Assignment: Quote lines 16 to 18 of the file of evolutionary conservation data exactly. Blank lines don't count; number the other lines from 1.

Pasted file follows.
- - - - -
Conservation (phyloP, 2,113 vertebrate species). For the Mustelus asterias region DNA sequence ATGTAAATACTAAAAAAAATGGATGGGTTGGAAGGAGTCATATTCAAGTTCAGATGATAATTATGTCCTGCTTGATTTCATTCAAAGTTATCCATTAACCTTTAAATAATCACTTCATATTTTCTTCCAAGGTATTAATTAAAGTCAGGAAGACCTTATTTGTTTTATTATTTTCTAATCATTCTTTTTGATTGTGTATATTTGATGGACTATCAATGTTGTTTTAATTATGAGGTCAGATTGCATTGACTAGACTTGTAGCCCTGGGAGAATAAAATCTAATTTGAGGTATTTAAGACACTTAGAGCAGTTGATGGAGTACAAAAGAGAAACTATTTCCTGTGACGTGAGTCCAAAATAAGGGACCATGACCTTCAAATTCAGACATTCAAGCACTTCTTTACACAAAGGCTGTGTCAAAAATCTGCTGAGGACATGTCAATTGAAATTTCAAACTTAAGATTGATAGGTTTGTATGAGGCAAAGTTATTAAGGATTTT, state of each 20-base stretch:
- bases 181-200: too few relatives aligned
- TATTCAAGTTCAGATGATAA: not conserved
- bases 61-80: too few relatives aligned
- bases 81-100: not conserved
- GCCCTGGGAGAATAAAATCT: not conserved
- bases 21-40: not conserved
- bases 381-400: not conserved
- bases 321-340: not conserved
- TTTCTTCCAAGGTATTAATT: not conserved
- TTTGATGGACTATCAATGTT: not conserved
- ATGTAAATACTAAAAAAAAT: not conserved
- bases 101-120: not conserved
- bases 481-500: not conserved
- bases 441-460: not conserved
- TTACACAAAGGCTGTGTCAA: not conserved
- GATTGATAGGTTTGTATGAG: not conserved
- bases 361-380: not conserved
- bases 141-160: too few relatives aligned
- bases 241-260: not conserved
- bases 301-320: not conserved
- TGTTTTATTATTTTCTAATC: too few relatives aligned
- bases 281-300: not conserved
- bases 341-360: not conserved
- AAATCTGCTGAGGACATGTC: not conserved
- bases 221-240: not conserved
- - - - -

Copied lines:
- TTACACAAAGGCTGTGTCAA: not conserved
- GATTGATAGGTTTGTATGAG: not conserved
- bases 361-380: not conserved